For 60-year-old, Maria Kalara Qiqiwaqa of Waiyavi, Lautoka, the opportunity to serve in Marshall Islands is a worthy one.
Having taught in Bua, in Rewa, and 15 years at Ra High School and 10 years until retirement at Jasper Williams High School in Lautoka, Mrs Qiqiwaqa said she is looking forward to working with the children of Marshall Islands.
“I am really happy and look forward to travel to Majuro and make use of the knowledge and experience I have gained in the past 34 years as a secondary school teacher. I have heard that the education system there is not as developed as what we have in Fiji so I happy to go out there and help somehow,” Mrs Qiqiwaqa said.
Mrs Qiqiwaqa and her three other colleagues, Mr Manoa Maqanatagane, Mrs Jieni Ravai and Mrs Vaseva Baba will depart Fijinext Monday.
2 CLIMATE CHANGE A THREAT TO FIJI’S FOOD SECURITY
“Unless action is taken soon, climate change will drastically affect our food security and above all, affect different communities in Fiji.”
This was pointed during presentation by the Ministry of Agriculture at the National Platform for Disaster Risk Management and Climate Change workshop underway in Suva.
The Ministry’s economic planning officer Jone Raileabula highlighted that countries in the region including Fiji are experiencing the effects of climate change, including worsening coastal erosion and floods. This said has a severe impact on food security.
“The Ministry established programs to introduce new crops, crop varieties, or technologies that could be adopted to help farmers improve their traditional production systems,” Mr Raileabula said.
“Communities need to work together to find the best way to adapt to changing agricultural needs and communities should also work with each other and relevant authorities,” he said.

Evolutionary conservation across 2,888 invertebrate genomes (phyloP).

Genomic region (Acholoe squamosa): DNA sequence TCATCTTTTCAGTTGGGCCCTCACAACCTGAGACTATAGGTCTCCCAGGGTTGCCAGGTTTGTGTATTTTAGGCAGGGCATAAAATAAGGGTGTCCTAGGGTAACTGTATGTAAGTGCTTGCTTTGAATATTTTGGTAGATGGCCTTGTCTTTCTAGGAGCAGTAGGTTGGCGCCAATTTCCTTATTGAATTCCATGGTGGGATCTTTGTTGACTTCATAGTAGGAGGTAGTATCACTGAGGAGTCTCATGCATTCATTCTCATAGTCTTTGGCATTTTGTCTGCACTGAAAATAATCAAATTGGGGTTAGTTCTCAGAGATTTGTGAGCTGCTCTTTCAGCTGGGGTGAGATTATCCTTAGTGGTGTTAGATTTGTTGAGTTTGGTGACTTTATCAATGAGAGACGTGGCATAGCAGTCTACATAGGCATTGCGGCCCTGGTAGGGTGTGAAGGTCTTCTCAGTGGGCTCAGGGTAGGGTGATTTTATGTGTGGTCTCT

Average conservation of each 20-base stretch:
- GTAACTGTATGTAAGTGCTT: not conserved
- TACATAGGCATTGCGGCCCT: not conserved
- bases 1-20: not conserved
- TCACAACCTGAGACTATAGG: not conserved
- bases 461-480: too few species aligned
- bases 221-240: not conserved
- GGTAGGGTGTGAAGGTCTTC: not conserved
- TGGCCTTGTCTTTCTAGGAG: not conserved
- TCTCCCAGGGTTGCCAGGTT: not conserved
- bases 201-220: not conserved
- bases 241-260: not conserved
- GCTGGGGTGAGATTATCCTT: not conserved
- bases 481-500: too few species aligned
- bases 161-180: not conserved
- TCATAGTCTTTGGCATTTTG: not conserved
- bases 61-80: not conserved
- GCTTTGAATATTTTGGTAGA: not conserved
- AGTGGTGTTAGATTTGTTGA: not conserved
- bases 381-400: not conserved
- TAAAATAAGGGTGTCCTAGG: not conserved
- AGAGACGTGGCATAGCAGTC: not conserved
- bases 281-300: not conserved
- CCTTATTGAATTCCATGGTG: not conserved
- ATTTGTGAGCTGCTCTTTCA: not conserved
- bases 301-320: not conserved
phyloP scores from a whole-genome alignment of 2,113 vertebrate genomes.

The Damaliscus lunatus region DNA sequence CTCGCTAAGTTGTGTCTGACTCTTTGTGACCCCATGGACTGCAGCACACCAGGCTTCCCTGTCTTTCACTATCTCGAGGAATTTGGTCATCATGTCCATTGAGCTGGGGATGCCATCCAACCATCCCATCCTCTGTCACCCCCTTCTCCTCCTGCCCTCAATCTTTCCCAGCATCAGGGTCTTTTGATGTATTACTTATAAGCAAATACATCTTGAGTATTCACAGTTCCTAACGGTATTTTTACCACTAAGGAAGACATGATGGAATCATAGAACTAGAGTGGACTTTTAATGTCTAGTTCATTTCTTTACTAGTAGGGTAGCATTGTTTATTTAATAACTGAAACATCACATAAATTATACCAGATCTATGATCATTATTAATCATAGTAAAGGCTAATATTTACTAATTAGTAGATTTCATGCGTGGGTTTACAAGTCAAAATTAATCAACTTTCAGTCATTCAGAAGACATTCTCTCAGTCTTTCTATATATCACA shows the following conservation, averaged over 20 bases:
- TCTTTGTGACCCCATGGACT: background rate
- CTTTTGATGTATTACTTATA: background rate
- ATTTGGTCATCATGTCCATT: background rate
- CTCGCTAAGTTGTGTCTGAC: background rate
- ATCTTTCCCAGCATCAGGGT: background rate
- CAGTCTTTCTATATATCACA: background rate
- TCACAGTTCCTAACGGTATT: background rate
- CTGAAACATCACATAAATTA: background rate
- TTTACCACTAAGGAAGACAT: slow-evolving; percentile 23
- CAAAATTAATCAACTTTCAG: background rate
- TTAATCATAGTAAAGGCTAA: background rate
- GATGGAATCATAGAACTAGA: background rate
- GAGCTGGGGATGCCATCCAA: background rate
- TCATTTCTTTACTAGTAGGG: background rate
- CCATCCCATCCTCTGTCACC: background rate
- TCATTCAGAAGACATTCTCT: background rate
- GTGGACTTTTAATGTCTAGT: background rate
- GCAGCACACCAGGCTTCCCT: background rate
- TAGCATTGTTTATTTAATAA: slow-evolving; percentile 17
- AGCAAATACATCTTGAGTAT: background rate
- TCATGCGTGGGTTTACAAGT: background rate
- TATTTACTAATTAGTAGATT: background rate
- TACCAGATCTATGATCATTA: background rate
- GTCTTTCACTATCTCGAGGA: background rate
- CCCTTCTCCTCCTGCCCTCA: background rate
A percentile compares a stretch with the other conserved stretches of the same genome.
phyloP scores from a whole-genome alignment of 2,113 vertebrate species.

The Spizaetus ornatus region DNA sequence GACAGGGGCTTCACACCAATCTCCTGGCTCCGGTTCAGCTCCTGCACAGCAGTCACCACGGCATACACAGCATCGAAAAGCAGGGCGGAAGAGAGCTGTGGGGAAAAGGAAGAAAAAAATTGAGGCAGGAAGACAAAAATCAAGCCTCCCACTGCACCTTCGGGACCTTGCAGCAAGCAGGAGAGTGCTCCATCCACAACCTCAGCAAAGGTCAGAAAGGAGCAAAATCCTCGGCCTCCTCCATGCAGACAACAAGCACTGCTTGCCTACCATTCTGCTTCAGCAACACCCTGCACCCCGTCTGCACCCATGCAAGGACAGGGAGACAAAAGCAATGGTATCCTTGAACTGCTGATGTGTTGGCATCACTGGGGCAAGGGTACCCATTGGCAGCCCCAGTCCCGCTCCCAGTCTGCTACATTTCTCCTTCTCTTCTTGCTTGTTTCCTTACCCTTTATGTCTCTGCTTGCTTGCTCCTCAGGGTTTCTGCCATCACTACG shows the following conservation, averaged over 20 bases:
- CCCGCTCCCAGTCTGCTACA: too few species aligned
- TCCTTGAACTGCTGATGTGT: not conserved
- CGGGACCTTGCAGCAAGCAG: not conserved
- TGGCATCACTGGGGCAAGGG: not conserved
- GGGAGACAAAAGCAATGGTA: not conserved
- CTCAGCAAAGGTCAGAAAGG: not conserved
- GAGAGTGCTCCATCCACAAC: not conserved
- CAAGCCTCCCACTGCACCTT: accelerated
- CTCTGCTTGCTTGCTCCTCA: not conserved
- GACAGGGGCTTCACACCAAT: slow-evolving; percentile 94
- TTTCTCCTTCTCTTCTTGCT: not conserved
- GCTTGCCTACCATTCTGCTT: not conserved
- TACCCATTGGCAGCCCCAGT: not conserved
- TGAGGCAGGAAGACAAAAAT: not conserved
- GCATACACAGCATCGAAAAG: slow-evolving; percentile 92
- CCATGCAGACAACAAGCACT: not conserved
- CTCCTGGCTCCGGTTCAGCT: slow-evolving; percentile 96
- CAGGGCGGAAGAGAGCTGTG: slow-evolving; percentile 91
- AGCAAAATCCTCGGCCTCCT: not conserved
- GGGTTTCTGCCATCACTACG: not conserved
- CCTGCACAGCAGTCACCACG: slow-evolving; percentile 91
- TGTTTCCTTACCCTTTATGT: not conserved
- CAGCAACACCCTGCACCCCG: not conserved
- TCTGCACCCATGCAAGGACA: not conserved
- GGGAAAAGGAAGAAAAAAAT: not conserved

Mr Raileabula adds that the Ministry has been conducting research on method of improving storage, post-harvest handling & cold storage.
“There are developing ideas to have new varieties of crops with resistance to drought, salinity, flooding and extreme temperatures
“This include traditional varieties e.g. Coco yams (Dalo ni tana), Yams – uvi dina (greater yam), kawai (lesser yam), tivoli (wild yams), Drought tolerant kumala, Salt tolerant root crops,” he said.
Some of the other areas that the Ministry is undertaking to mitigate climate change include the desalting of farm drains, watershed management irrigation, river dredging, embankments programs and breeds that are disease tolerant and have a high adaptability to Fiji’s climate.
Meanwhile, Mr Timothy Wilcox, the Sub-Regional Coordinator (Pacific) at United Nations Office for Disaster Risk Reduction commended the Bainimarama government for their efforts in conducting this workshop to address the effects of climate change in the country.
“We need to promote food security as an important factor in ensuring the resilience of communities to hazards, particularly in areas prone to drought, flood, cyclones and other hazards that can weaken agriculture-based livelihoods,” Mr Wilcox said.
3 MAKOGAI STUDENTS TO BENEFIT FROM NEW BOAT
Students at Makogai District School will benefit from a new boat that was recently provided to them by the Ministry of Education.
The boat which was presented with an engine was provided to assist students travel to school. The school is one of the 4 identified by the Ministry of Education that face significant challenges in terms of access to schools.